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Thursday, 6 September, 2001, 20:27 GMT 21:27 UK
Exorcism performed on Mother Teresa
Mother Teresa in hospital bed
The Nobel prize-winner suffered from sleeplessness
Mother Teresa underwent an exorcism in 1997 after a bout of insomnia was blamed on the devil, the Archbishop of Calcutta has revealed.

News of the exorcism emerged on the fourth anniversary of the famous caregiver's death.

Maybe Mother Teresa was under harassment from Satan

Exorcist Rosario Stroscio
Archbishop Henry D'Souza said the half-hour procedure would not damage the nun's chances of achieving sainthood.

"No way," he told the Associated Press. "It did not hurt her sanctity."

The archbishop says the exorcism reveals Mother Teresa's human side and is "a sign of closeness to God".

The exorcism is said to have taken place in a hospital where the nun was admitted for a heart problem before her death on 5 September 1997, at the age of 87.

Mr D'Souza was then receiving treatment in the same hospital.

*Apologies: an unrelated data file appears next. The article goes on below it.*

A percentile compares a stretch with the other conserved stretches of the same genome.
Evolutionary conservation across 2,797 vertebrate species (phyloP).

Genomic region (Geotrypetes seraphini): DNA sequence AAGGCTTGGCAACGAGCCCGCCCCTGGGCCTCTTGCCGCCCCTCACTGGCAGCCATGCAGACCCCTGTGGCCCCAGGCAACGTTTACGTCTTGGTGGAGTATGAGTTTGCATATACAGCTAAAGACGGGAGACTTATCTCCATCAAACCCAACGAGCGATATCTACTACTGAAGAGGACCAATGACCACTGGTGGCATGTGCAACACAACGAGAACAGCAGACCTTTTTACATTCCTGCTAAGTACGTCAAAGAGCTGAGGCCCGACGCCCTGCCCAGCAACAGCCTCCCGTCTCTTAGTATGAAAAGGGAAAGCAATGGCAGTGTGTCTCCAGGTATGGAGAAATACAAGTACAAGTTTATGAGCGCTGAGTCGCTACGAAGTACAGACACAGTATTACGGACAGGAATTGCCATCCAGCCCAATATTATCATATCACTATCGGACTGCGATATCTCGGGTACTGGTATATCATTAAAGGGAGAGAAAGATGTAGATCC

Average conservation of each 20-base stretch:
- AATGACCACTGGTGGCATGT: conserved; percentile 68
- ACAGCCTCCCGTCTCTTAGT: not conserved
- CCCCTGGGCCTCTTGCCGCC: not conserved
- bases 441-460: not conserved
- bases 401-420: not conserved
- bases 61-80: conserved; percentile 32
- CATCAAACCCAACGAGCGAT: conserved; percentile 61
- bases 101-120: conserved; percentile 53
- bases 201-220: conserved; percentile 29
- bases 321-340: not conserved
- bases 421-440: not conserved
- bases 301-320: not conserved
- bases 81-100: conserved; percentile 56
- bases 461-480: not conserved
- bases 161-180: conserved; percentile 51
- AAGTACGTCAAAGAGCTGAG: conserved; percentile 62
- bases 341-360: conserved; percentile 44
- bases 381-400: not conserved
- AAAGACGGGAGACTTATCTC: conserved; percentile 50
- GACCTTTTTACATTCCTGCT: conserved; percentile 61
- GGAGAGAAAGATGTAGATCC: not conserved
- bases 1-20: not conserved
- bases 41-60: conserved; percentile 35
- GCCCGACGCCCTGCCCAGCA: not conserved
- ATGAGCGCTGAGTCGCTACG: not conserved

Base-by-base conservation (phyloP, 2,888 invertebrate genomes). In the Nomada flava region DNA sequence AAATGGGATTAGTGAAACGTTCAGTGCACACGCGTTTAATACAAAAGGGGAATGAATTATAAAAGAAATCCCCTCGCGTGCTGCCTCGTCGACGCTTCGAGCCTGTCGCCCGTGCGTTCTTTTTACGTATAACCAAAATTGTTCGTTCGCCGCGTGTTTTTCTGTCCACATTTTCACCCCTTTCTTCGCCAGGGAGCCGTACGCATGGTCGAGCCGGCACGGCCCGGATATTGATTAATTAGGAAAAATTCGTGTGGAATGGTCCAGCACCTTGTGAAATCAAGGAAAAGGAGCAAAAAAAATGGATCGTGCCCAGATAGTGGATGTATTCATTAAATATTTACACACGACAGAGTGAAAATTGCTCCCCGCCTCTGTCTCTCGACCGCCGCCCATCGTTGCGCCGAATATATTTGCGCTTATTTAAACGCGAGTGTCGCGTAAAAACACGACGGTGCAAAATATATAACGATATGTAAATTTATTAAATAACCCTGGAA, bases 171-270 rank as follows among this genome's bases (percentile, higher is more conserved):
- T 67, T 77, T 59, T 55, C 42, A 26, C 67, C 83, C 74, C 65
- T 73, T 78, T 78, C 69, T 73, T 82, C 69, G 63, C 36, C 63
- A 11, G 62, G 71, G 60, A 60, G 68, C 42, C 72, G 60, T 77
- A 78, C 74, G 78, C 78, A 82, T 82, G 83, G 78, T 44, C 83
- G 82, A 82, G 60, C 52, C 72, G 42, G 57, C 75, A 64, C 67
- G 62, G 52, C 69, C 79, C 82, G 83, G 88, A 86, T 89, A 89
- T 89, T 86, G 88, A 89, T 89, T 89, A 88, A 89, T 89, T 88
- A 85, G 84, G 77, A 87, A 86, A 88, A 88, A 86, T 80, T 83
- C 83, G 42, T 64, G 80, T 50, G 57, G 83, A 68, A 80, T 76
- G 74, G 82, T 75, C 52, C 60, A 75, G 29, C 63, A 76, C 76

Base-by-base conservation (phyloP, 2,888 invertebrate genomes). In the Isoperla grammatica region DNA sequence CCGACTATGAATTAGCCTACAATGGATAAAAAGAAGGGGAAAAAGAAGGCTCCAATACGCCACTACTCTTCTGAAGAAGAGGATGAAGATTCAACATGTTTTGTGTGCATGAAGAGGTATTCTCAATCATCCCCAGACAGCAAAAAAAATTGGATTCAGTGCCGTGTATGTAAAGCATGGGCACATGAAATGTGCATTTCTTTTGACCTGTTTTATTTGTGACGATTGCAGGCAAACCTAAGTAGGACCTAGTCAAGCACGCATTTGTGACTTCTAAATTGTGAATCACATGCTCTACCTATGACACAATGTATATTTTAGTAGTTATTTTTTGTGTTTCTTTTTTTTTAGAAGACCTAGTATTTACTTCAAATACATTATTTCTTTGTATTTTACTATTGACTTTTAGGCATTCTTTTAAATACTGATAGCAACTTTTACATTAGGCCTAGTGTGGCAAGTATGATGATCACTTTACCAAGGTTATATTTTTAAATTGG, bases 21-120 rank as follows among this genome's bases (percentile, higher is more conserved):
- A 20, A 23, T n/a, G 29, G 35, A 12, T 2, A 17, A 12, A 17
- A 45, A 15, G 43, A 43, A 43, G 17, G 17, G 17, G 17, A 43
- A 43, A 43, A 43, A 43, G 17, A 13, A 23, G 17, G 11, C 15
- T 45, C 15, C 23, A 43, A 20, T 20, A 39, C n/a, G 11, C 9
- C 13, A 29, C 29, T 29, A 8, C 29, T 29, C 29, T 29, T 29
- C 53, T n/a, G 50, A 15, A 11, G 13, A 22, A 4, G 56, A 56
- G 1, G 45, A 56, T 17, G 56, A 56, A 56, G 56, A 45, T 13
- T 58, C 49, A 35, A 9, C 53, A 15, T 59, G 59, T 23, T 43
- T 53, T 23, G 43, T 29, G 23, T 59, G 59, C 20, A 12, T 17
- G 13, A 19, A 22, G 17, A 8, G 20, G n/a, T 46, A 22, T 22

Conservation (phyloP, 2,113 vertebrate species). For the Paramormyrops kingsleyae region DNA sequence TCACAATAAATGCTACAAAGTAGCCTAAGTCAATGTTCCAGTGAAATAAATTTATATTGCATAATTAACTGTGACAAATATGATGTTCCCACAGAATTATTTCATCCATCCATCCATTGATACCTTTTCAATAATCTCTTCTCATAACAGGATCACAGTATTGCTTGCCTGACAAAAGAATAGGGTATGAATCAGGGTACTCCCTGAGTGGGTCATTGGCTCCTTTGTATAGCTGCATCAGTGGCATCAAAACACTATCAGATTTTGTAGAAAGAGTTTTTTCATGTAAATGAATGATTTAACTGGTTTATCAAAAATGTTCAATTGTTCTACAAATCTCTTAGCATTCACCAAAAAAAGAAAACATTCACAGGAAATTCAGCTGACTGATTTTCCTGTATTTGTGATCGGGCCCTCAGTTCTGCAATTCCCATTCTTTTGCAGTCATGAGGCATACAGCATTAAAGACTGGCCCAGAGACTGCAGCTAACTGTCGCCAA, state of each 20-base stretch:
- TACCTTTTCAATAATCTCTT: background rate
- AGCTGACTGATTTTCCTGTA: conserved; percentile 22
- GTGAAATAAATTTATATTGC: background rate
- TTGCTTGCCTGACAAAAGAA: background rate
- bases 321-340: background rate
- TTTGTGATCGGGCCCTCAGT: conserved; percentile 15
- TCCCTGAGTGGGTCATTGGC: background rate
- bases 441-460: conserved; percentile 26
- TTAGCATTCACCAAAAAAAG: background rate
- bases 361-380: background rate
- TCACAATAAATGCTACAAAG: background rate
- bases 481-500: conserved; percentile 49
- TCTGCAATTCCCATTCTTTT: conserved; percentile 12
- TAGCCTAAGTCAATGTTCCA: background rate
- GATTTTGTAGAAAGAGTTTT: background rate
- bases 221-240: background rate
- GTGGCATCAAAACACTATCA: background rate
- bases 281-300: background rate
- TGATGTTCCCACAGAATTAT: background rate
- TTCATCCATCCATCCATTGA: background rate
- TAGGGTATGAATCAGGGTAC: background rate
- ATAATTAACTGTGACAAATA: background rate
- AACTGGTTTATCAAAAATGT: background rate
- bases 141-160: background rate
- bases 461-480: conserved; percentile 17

When the doctor informed him that the nun was having difficulty sleeping, the archbishop feared she might be possessed.

Pope John Paul II and Mother Teresa
Pope John Paul put the nun on a fast-track to sainthood
"When doctors said they could not find a medical reason for her sleeplessness, I thought she might be getting attacked by the devil," Archbishop Henry Sebastian D'Souza told Reuters.

"I wanted her to calm down and asked a priest, in the name of the church, to perform an exorcism prayer on her.

"She happily agreed."

Together, exorcist and nun participated in a "prayer of protection".

After that, she slept peacefully, the archbishop said.

'Harassed by Satan'

The 79-year-old Sicilian-born priest, Rosario Stroscio, who performed the exorcism, told Reuters the Nobel prize-winning nun had been acting oddly just before the special prayers began.

"She was a little dazed and behaved strangely," he said.

"Maybe Mother Teresa was under harassment from Satan. But after the prayers, she was quite calm."

The nun, who founded the Missionaries of Charity, may soon be declared a saint.

Pope John Paul waived the usual five-year waiting period and began the process leading to sainthood shortly after her death.

The BBC's Amanda Woods
"Two miracles must be confirmed before a person is declared a saint"
The BBC's Crispin Thorold
"There were many people reporting miracles being performed"
See also:

27 Jul 99 | South Asia
Mother Teresa on brink of sainthood
03 Sep 98 | South Asia
Mother Teresa's legacy one year on
22 Jul 98 | South Asia
Warning over Mother Teresa fundraising
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